Investing in stocks, ETFs and mutual funds
One of the quickest and easiest ways to start investing in oil and gas with little money is with the stock market.
- mutual funds
- exchange-traded funds (ETF)
When you buy stock in a company, you own a piece of that company. This is no different when it comes to the oil and gas industry. Investing in oil stocks and gas stocks can help you make money as they continue to grow and add to their operations.
It’s best to buy stocks when their prices are low and sell them when crude oil or natural gas prices go up.
An exchange-traded fund (ETF) is another way that you can invest but it’s closely tied to the price of oil. They’re like regular stocks in that you can buy and sell them, but your investment is spread out among many different stocks.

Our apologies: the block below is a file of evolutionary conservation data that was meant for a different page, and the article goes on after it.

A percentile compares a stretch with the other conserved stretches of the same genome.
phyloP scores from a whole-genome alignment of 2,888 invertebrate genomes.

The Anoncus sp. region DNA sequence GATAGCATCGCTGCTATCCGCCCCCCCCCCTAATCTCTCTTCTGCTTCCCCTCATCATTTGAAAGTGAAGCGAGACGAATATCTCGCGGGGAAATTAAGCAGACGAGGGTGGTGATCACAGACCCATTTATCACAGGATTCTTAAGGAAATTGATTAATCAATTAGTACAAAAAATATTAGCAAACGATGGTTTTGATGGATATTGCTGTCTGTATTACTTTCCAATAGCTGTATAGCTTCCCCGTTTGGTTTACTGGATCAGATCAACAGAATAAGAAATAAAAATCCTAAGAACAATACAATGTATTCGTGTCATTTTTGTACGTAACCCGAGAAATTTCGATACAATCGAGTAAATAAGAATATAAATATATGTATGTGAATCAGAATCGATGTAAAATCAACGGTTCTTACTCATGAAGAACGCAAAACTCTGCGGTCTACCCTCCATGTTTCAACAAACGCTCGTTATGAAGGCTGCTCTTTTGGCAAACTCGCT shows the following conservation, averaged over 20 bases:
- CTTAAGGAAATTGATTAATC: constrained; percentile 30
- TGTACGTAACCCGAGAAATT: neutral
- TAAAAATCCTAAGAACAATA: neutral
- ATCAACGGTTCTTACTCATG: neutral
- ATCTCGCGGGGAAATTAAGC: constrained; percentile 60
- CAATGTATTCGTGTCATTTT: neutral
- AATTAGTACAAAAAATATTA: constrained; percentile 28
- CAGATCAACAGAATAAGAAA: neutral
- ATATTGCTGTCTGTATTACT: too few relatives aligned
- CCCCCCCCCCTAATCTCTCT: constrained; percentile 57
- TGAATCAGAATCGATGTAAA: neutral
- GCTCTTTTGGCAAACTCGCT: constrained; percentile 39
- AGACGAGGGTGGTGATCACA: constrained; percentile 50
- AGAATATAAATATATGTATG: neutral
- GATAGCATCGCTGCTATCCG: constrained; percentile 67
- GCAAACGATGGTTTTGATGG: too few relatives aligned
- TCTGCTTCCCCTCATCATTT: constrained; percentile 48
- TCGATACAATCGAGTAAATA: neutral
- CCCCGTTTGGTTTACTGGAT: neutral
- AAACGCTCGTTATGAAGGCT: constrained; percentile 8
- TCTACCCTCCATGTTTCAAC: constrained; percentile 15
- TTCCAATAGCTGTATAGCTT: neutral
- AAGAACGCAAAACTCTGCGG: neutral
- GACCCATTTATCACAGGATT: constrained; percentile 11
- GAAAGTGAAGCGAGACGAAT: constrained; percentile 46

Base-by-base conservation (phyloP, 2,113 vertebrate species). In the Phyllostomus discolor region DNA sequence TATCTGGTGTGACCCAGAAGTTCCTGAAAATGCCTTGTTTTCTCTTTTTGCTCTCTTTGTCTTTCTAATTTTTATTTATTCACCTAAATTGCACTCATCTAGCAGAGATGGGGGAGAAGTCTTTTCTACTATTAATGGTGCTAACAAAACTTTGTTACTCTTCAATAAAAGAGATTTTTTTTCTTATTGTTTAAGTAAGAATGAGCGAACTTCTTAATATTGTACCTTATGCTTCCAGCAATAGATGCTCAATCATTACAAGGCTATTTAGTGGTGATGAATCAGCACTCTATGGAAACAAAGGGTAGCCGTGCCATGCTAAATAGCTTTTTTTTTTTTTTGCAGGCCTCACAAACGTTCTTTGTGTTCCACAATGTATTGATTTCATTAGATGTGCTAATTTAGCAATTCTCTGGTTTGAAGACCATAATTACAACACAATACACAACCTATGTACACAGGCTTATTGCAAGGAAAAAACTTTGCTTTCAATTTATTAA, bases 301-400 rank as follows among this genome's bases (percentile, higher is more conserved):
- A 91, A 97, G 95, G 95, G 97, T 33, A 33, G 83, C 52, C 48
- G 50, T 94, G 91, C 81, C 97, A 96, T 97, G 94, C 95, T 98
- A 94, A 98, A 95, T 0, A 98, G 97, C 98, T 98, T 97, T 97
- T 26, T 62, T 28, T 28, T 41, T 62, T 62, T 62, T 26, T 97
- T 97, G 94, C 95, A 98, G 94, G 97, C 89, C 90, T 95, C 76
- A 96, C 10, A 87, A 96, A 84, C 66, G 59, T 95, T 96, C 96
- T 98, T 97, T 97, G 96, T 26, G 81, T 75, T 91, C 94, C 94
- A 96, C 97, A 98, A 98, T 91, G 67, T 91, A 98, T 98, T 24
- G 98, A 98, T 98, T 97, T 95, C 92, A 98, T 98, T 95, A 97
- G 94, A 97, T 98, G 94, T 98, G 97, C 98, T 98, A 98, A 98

They’re made up of contracts, stocks, or futures that track the price of oil.
A mutual fund or ETF that invests in oil and gas spreads the risk over several different companies. And if you don’t have a large lump sum to invest, the stock market may be your only choice.
Unfortunately, as a shareholder, you won’t get the significant tax benefits, which is one of the best things about investing directly (more about that below).
Direct Participation Programs (DPP)
When it comes to investing in oil and gas, equity investments or direct participation programs (DPP) could be considered the most lucrative option for those who want to invest directly in oil exploration and production.
A direct participation program is a non-traded pooled investment that functions over a several-year time frame allowing investors to take advantage of:
- Potentially high ROI
- Diversification of portfolio
- Tremendous tax incentives
- Long-term passive income generation
This program is divided into two categories:
- working interest ownership
- limited partnership ownership
Working interest ownership